Don’t sell yourself short – I agree with your statement that the unproductive can continue to f#ck themselves.

        51

    • #
      OriginalSteve

      But Jo I protest – if we had a two way dialogue, then people might be able to discuss ideas not propped up by the CAGW belief in global awarming faries….and that would just never do….I mean the population might discover it was all a bit of a joke…or something….no…we must ram bizarre beliefs down their throat until they cry “Agenda 21″….or “the IPCC is my god”…or “Socialists can do no wrong”…( ok the last one was cheeky, but apparently just after I got back from re-education camp I saw the errors of my way, its all true yuou know….they do love us….really….)

      he he

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    • #
      me@home

      What a hopeless survey. We are constantly told that Anthropogenic Climate Change is or, at least soon will be, Catastrophic hence CAGW which I insist on using not the meaningless twaddle of CC or CD. This survey makes no attempt to quantify CC or even suggest whether it might be good, bad or otherwise – let alone Catastrophic. The questions and answers are meaningless.

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    • #
      Ted O'Brien.

      The nub of the matter is that the people whose businesses depend on the “climate science” believe that the climate science is unsound.

      Somebody should notice that this lack of trust is based on observation of the facts, not on theory and “homogenised” data..

      00

  • #
    King Geo

    It is essential that farmers understand the Climate – their livelihood depends on it. Is it any wonder that only 8% of farmers believe that “Climate change is occurring, and it is caused mostly by human activities”. You see farmers live in the “real world” – it seems they have little interest in the socialist/leftie idealistic “Theory of AGW”. Leave that to the “urban socialists” who would have in all livelihood no idea what is involved in farming. While the “urban socialists” sip their wine watching the ABC or riding their bikes double abreast on our main roads, “to save the planet” from that evil CO2, the farmers are out there in the paddock tending to their crops. What a contrast in mindsets. Good on you farmers – King Geo loves you all – as for the socialist/leftie idealists go and …..

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    • #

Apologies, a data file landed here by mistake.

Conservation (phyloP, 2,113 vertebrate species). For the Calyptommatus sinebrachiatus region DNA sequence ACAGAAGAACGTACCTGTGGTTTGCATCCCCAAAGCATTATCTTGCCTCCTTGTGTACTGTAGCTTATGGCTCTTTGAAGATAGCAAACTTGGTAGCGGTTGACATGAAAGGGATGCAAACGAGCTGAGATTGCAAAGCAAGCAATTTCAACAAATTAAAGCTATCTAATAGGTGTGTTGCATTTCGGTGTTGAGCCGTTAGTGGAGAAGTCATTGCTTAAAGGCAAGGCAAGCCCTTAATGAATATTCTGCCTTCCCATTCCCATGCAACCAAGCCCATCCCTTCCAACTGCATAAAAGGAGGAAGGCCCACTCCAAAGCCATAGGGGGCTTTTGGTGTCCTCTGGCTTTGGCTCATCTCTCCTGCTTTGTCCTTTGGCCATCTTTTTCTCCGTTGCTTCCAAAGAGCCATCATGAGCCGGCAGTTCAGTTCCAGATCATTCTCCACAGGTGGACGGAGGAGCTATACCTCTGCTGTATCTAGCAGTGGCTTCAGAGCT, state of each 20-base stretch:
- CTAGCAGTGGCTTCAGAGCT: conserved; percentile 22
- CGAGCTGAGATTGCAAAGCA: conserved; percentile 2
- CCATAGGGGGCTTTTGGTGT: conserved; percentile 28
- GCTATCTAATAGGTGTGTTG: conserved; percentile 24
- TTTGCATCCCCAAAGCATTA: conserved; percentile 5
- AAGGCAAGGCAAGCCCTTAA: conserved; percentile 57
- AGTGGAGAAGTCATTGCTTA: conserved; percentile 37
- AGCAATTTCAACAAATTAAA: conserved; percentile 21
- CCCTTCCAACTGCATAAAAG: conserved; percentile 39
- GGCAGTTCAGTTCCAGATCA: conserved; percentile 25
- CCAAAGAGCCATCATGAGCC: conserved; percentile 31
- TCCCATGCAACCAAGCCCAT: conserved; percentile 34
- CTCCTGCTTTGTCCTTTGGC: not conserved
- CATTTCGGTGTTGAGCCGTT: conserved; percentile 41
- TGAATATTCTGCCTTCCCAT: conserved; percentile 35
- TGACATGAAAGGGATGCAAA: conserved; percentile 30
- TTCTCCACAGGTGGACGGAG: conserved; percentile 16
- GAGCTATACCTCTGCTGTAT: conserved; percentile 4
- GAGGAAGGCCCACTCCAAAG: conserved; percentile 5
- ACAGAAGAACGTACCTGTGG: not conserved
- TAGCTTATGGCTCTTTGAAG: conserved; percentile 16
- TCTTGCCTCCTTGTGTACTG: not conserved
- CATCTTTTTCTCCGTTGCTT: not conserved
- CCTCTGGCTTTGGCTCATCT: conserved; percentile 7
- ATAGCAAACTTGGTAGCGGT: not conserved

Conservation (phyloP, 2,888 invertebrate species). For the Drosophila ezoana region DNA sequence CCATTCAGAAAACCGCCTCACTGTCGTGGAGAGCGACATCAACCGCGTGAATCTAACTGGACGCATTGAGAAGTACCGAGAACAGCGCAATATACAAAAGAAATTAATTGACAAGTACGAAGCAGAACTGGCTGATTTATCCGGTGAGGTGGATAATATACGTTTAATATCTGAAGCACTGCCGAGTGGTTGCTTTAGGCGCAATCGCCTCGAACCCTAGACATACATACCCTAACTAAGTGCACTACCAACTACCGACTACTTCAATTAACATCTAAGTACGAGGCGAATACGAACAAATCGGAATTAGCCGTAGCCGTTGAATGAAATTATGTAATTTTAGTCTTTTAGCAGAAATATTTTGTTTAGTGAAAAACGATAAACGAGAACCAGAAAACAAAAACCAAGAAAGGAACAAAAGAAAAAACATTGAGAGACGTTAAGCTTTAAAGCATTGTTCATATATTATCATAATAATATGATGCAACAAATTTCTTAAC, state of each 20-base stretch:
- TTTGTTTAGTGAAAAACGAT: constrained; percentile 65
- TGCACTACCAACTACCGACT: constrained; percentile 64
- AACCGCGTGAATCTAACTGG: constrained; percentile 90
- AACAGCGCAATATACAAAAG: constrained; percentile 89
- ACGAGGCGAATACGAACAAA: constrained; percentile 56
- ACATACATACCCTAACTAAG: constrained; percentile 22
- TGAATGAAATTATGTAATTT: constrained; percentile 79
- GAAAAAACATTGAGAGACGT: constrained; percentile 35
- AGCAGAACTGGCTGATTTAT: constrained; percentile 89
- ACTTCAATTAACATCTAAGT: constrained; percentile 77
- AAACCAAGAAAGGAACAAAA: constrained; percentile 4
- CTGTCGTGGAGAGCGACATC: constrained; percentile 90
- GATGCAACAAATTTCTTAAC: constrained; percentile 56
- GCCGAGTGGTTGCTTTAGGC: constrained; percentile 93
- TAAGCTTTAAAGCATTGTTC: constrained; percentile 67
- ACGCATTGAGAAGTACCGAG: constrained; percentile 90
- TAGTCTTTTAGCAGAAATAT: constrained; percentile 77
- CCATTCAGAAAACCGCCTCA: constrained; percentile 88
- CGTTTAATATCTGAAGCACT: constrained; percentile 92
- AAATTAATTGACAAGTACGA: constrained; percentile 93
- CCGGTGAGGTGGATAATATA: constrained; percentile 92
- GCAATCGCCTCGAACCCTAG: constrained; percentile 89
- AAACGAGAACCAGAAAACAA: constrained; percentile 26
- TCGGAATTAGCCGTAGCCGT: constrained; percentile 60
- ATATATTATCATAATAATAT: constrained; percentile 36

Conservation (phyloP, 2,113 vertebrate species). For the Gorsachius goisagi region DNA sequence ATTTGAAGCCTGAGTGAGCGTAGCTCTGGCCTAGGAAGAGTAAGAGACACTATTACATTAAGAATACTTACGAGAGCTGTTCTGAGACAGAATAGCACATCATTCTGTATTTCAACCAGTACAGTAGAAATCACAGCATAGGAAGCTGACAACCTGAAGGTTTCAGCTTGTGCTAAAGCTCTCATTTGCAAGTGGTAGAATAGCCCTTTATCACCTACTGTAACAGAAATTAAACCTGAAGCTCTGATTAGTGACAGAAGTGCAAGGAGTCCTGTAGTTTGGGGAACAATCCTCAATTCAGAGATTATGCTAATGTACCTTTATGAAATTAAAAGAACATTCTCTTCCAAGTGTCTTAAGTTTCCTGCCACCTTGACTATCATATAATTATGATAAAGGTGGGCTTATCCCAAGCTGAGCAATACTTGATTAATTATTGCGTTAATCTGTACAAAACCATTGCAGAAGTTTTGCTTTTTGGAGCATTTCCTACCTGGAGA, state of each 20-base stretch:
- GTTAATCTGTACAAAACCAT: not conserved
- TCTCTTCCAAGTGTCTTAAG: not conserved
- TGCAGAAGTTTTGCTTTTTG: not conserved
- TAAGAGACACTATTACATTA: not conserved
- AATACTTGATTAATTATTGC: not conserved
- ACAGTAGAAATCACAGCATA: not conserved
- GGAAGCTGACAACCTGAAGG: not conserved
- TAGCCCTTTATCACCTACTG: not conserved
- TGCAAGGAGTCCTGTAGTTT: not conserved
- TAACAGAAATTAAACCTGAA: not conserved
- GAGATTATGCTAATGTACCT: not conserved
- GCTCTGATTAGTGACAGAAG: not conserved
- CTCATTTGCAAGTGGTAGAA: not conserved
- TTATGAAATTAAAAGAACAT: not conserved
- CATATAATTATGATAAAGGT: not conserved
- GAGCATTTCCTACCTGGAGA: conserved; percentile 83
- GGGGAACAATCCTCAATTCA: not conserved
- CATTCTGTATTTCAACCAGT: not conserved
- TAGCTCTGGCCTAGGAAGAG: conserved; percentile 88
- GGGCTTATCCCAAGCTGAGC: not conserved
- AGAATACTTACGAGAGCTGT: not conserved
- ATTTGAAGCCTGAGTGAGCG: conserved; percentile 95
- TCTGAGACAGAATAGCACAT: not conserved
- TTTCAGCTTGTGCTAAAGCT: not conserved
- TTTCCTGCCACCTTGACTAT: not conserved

Ceetee

      Well said King Geo.

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    • #
      OriginalSteve

      Yep…grew up in a rural area….agree 100%….

      Most farmers would just laugh at them or reckon they were a bit weird…

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      • #
        Formerly

        I was out at a friend’s property a few years ago during the height of the drought and having a beer with him and his father-in-law, who had spent his 80 odd years on the land. After dancing around the subject of AGW/MMCC/GCD, I realised they were sounding me out. When I told them that my position, they both relaxed and said they were concerned that I would reflect the inner city chicken little view, as I had lived in inner Sydney for 20 years. Their position was that while the drought was dire, it was not unprecedented and it would again rain. They held alarmists in contempt.

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  • #
    TdeF

    Man made global warming caused wholly and solely by CO2 was the only concern, ever. It was hypothetical, not proven. Climate Change on the other hand happens all the time. The proposition was runaway catastrophic man made Global Warming. If any of those words are missing, it is not the alleged problem raised by the IPCC, whatever anyone might pretend now.

    So why is anyone surveying farmers on something as nebulous climate change? Farmers change the climate every day, at least in their own fields and valleys. It is their job. They water where it doen’t rain or enough. They drain where it rains too much. They grow crops which are not native and in vast fields. They change evaporation, surface temperature, humidity, drainage, colour, light absorption, everything. They build dams and channels and terrace the land. They changes the species and so the millions of Australian gum trees in California and Spain with their attendant bushfires. Farmers do everything they can to change the climate. In Australian’s dry Riverina and river country, it takes an unnatural 2 metres of water just to grow a crop of rice in the desert. They grow grapes in a country which has never had grapes or rice or sheep.